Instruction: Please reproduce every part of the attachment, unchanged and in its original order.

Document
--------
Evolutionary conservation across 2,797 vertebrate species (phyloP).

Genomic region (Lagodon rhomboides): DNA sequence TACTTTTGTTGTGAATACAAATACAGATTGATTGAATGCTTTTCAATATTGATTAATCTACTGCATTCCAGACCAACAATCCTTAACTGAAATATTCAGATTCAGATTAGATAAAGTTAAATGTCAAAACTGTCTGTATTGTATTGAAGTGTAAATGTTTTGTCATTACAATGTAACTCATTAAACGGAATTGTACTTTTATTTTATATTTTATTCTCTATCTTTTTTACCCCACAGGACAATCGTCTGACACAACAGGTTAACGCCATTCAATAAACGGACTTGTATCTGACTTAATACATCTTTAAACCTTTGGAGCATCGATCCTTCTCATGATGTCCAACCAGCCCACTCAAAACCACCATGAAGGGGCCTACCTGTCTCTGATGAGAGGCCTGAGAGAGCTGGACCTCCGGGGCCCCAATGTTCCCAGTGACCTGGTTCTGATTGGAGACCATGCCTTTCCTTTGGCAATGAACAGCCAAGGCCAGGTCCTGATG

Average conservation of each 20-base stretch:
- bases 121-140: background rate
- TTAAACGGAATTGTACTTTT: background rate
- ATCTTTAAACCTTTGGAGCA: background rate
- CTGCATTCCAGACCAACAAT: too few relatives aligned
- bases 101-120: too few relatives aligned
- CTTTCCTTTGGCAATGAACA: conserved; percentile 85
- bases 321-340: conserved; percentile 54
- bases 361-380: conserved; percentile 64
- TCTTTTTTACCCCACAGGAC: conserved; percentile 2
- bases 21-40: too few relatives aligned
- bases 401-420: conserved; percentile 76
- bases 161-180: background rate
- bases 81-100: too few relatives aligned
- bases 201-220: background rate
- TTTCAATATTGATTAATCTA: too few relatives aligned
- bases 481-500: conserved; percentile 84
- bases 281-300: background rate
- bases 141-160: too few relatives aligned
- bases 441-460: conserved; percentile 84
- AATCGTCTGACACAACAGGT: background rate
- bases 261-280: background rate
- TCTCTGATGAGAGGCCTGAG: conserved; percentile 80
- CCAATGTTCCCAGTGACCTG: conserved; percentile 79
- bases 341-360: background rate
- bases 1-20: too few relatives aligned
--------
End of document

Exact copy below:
Evolutionary conservation across 2,797 vertebrate species (phyloP).

Genomic region (Lagodon rhomboides): DNA sequence TACTTTTGTTGTGAATACAAATACAGATTGATTGAATGCTTTTCAATATTGATTAATCTACTGCATTCCAGACCAACAATCCTTAACTGAAATATTCAGATTCAGATTAGATAAAGTTAAATGTCAAAACTGTCTGTATTGTATTGAAGTGTAAATGTTTTGTCATTACAATGTAACTCATTAAACGGAATTGTACTTTTATTTTATATTTTATTCTCTATCTTTTTTACCCCACAGGACAATCGTCTGACACAACAGGTTAACGCCATTCAATAAACGGACTTGTATCTGACTTAATACATCTTTAAACCTTTGGAGCATCGATCCTTCTCATGATGTCCAACCAGCCCACTCAAAACCACCATGAAGGGGCCTACCTGTCTCTGATGAGAGGCCTGAGAGAGCTGGACCTCCGGGGCCCCAATGTTCCCAGTGACCTGGTTCTGATTGGAGACCATGCCTTTCCTTTGGCAATGAACAGCCAAGGCCAGGTCCTGATG

Average conservation of each 20-base stretch:
- bases 121-140: background rate
- TTAAACGGAATTGTACTTTT: background rate
- ATCTTTAAACCTTTGGAGCA: background rate
- CTGCATTCCAGACCAACAAT: too few relatives aligned
- bases 101-120: too few relatives aligned
- CTTTCCTTTGGCAATGAACA: conserved; percentile 85
- bases 321-340: conserved; percentile 54
- bases 361-380: conserved; percentile 64
- TCTTTTTTACCCCACAGGAC: conserved; percentile 2
- bases 21-40: too few relatives aligned
- bases 401-420: conserved; percentile 76
- bases 161-180: background rate
- bases 81-100: too few relatives aligned
- bases 201-220: background rate
- TTTCAATATTGATTAATCTA: too few relatives aligned
- bases 481-500: conserved; percentile 84
- bases 281-300: background rate
- bases 141-160: too few relatives aligned
- bases 441-460: conserved; percentile 84
- AATCGTCTGACACAACAGGT: background rate
- bases 261-280: background rate
- TCTCTGATGAGAGGCCTGAG: conserved; percentile 80
- CCAATGTTCCCAGTGACCTG: conserved; percentile 79
- bases 341-360: background rate
- bases 1-20: too few relatives aligned